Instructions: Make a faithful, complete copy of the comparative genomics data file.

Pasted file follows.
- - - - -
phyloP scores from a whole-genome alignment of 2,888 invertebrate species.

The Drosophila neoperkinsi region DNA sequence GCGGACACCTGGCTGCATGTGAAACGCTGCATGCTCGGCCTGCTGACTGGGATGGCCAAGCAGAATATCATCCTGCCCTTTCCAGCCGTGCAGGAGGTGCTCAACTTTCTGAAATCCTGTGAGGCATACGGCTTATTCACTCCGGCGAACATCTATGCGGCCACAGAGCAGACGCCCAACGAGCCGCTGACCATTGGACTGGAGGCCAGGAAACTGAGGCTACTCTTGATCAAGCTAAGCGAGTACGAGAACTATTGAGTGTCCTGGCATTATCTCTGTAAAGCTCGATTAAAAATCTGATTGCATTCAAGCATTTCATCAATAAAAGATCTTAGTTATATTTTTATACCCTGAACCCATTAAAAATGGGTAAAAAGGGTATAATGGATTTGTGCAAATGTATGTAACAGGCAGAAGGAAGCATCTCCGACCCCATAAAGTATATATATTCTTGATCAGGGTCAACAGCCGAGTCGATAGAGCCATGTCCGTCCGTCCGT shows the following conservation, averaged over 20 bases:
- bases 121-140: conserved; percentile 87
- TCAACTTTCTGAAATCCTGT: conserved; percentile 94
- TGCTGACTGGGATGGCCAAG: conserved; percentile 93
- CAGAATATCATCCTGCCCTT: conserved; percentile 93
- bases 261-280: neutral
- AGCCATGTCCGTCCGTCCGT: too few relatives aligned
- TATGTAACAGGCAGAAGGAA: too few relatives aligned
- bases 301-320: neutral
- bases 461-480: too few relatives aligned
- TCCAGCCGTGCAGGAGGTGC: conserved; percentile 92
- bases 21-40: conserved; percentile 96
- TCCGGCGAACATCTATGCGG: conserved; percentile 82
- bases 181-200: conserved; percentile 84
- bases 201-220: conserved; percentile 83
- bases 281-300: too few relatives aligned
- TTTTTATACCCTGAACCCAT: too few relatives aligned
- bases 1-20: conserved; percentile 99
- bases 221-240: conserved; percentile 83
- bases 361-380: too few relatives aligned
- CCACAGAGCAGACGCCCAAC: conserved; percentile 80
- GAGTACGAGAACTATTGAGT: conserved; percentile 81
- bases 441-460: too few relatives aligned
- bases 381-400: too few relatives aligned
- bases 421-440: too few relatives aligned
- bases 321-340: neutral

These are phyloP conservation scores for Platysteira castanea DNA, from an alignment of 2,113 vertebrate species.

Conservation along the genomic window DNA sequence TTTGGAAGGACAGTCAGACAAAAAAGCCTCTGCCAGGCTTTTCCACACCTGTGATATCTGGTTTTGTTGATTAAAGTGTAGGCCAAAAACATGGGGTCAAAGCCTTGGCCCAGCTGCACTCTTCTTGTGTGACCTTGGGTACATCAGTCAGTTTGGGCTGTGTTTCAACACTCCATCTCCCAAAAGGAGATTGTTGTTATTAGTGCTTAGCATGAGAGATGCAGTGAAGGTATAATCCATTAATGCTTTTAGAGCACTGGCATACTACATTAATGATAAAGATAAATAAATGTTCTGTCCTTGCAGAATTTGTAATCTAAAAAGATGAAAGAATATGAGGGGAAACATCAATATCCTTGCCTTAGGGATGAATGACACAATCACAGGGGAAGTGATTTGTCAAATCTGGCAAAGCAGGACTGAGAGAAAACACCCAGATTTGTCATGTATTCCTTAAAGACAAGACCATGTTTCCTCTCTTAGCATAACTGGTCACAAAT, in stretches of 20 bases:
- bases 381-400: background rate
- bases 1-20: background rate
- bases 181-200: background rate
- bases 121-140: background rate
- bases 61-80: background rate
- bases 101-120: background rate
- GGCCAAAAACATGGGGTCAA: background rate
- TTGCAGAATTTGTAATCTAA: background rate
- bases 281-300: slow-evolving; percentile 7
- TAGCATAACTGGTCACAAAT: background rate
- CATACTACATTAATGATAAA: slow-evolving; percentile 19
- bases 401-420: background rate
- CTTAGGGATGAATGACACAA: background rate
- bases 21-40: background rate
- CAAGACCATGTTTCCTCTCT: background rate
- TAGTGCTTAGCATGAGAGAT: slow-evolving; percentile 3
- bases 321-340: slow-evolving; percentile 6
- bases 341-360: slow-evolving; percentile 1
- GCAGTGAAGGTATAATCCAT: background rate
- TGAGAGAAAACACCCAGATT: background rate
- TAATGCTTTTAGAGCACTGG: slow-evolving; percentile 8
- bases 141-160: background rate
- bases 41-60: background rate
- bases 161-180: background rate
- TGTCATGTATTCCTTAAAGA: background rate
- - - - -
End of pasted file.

phyloP scores from a whole-genome alignment of 2,888 invertebrate species.

The Drosophila neoperkinsi region DNA sequence GCGGACACCTGGCTGCATGTGAAACGCTGCATGCTCGGCCTGCTGACTGGGATGGCCAAGCAGAATATCATCCTGCCCTTTCCAGCCGTGCAGGAGGTGCTCAACTTTCTGAAATCCTGTGAGGCATACGGCTTATTCACTCCGGCGAACATCTATGCGGCCACAGAGCAGACGCCCAACGAGCCGCTGACCATTGGACTGGAGGCCAGGAAACTGAGGCTACTCTTGATCAAGCTAAGCGAGTACGAGAACTATTGAGTGTCCTGGCATTATCTCTGTAAAGCTCGATTAAAAATCTGATTGCATTCAAGCATTTCATCAATAAAAGATCTTAGTTATATTTTTATACCCTGAACCCATTAAAAATGGGTAAAAAGGGTATAATGGATTTGTGCAAATGTATGTAACAGGCAGAAGGAAGCATCTCCGACCCCATAAAGTATATATATTCTTGATCAGGGTCAACAGCCGAGTCGATAGAGCCATGTCCGTCCGTCCGT shows the following conservation, averaged over 20 bases:
- bases 121-140: conserved; percentile 87
- TCAACTTTCTGAAATCCTGT: conserved; percentile 94
- TGCTGACTGGGATGGCCAAG: conserved; percentile 93
- CAGAATATCATCCTGCCCTT: conserved; percentile 93
- bases 261-280: neutral
- AGCCATGTCCGTCCGTCCGT: too few relatives aligned
- TATGTAACAGGCAGAAGGAA: too few relatives aligned
- bases 301-320: neutral
- bases 461-480: too few relatives aligned
- TCCAGCCGTGCAGGAGGTGC: conserved; percentile 92
- bases 21-40: conserved; percentile 96
- TCCGGCGAACATCTATGCGG: conserved; percentile 82
- bases 181-200: conserved; percentile 84
- bases 201-220: conserved; percentile 83
- bases 281-300: too few relatives aligned
- TTTTTATACCCTGAACCCAT: too few relatives aligned
- bases 1-20: conserved; percentile 99
- bases 221-240: conserved; percentile 83
- bases 361-380: too few relatives aligned
- CCACAGAGCAGACGCCCAAC: conserved; percentile 80
- GAGTACGAGAACTATTGAGT: conserved; percentile 81
- bases 441-460: too few relatives aligned
- bases 381-400: too few relatives aligned
- bases 421-440: too few relatives aligned
- bases 321-340: neutral

These are phyloP conservation scores for Platysteira castanea DNA, from an alignment of 2,113 vertebrate species.

Conservation along the genomic window DNA sequence TTTGGAAGGACAGTCAGACAAAAAAGCCTCTGCCAGGCTTTTCCACACCTGTGATATCTGGTTTTGTTGATTAAAGTGTAGGCCAAAAACATGGGGTCAAAGCCTTGGCCCAGCTGCACTCTTCTTGTGTGACCTTGGGTACATCAGTCAGTTTGGGCTGTGTTTCAACACTCCATCTCCCAAAAGGAGATTGTTGTTATTAGTGCTTAGCATGAGAGATGCAGTGAAGGTATAATCCATTAATGCTTTTAGAGCACTGGCATACTACATTAATGATAAAGATAAATAAATGTTCTGTCCTTGCAGAATTTGTAATCTAAAAAGATGAAAGAATATGAGGGGAAACATCAATATCCTTGCCTTAGGGATGAATGACACAATCACAGGGGAAGTGATTTGTCAAATCTGGCAAAGCAGGACTGAGAGAAAACACCCAGATTTGTCATGTATTCCTTAAAGACAAGACCATGTTTCCTCTCTTAGCATAACTGGTCACAAAT, in stretches of 20 bases:
- bases 381-400: background rate
- bases 1-20: background rate
- bases 181-200: background rate
- bases 121-140: background rate
- bases 61-80: background rate
- bases 101-120: background rate
- GGCCAAAAACATGGGGTCAA: background rate
- TTGCAGAATTTGTAATCTAA: background rate
- bases 281-300: slow-evolving; percentile 7
- TAGCATAACTGGTCACAAAT: background rate
- CATACTACATTAATGATAAA: slow-evolving; percentile 19
- bases 401-420: background rate
- CTTAGGGATGAATGACACAA: background rate
- bases 21-40: background rate
- CAAGACCATGTTTCCTCTCT: background rate
- TAGTGCTTAGCATGAGAGAT: slow-evolving; percentile 3
- bases 321-340: slow-evolving; percentile 6
- bases 341-360: slow-evolving; percentile 1
- GCAGTGAAGGTATAATCCAT: background rate
- TGAGAGAAAACACCCAGATT: background rate
- TAATGCTTTTAGAGCACTGG: slow-evolving; percentile 8
- bases 141-160: background rate
- bases 41-60: background rate
- bases 161-180: background rate
- TGTCATGTATTCCTTAAAGA: background rate